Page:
However this like a smouldering bonfire for the supermarkets. You can bet your life they are keen to exploit the craft beer trend, because the margins will attract them, but because it is such a specialist minority consumer who buys them (so far), they seem to struggle to justify giving them shelf space. I used to get some Brewdog and Flying Dog lines from my nearest major Tesco, in Lichfield (quite middle market) but lately they seem to have withdrawn them due to your 1% factor. I don't blame them in a way, and to be fair at least they tried.
    For now specialist product calls for specialist retailers, and I must make a trip to Leeds.....

  11. For me it was discovering Meantime, Brewdog and their peers in a local Sainsbury's that woke me up to modern British beer. Prior to that, stuff like Greene King, Carling and Thwaites had me wondering why on earth people bothered with beer at all. It's a hugely positive thing if the supermarkets stock GOOD beer, because it instantly offers millions of people the opportunity to discover something better every time they do their weekly shop. Once they're hooked, they'll soon start looking for more and will seek out the specialists.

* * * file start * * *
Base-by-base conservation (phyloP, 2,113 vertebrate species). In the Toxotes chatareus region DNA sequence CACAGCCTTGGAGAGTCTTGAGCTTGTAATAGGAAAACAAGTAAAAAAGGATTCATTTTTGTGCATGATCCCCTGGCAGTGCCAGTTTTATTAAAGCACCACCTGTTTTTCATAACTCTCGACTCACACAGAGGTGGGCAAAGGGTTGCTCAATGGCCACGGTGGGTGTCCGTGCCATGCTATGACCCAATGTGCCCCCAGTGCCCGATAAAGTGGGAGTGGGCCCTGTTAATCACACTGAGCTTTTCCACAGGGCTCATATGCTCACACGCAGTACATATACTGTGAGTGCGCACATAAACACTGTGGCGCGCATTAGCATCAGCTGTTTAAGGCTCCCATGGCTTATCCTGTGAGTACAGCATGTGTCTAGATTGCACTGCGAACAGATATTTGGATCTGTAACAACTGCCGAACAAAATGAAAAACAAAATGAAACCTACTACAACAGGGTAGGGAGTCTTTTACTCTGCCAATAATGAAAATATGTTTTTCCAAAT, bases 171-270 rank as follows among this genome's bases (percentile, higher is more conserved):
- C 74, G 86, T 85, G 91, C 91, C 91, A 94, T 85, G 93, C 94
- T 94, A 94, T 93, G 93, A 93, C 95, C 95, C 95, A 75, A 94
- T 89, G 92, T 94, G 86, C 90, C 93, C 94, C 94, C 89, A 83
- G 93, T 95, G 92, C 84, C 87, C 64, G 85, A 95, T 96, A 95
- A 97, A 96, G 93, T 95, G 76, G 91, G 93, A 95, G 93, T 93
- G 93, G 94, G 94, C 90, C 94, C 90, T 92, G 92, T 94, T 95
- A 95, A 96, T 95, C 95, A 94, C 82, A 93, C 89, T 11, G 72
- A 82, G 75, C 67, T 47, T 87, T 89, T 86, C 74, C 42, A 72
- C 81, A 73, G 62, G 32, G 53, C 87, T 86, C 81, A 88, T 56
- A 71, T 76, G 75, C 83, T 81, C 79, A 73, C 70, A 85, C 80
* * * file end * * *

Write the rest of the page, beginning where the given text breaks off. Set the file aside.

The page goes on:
Birkonian, your nearest decent shop I'm aware of is Chester Beer & Wines:

  12. Birkonian - you're quite right of course, just as not everyone has a good pub nearby. I have a pub that is "good enough", and I go there once or twice a week for a pint, but crucially, I would never moan about its lack of "craft keg". If I want that sort of thing, I'm happy to travel a little way to find it.

    barl - thanks for the impassioned support!

    David - indeed, there are dozens more than I name in this post worthy of a mention - I just picked a few off the top of my head

    Ben - I think you're right, and I'd like to think that people do make that transition, although I also worry that they don't get any further than "wow, you can get some great beer in this supermarket.

  13. Oh, and can I just mention how delighted I was when I found a picture of Morrissey drinking a beer!

  14. Very well said Zak. I have the same vested interest. The situation is very similar here. We have gone from boasting the biggest range in the country to now concentraiting on the best hand picked range using my knowledge to range the right beers rather than just stocking everything like some of the supermarkets are.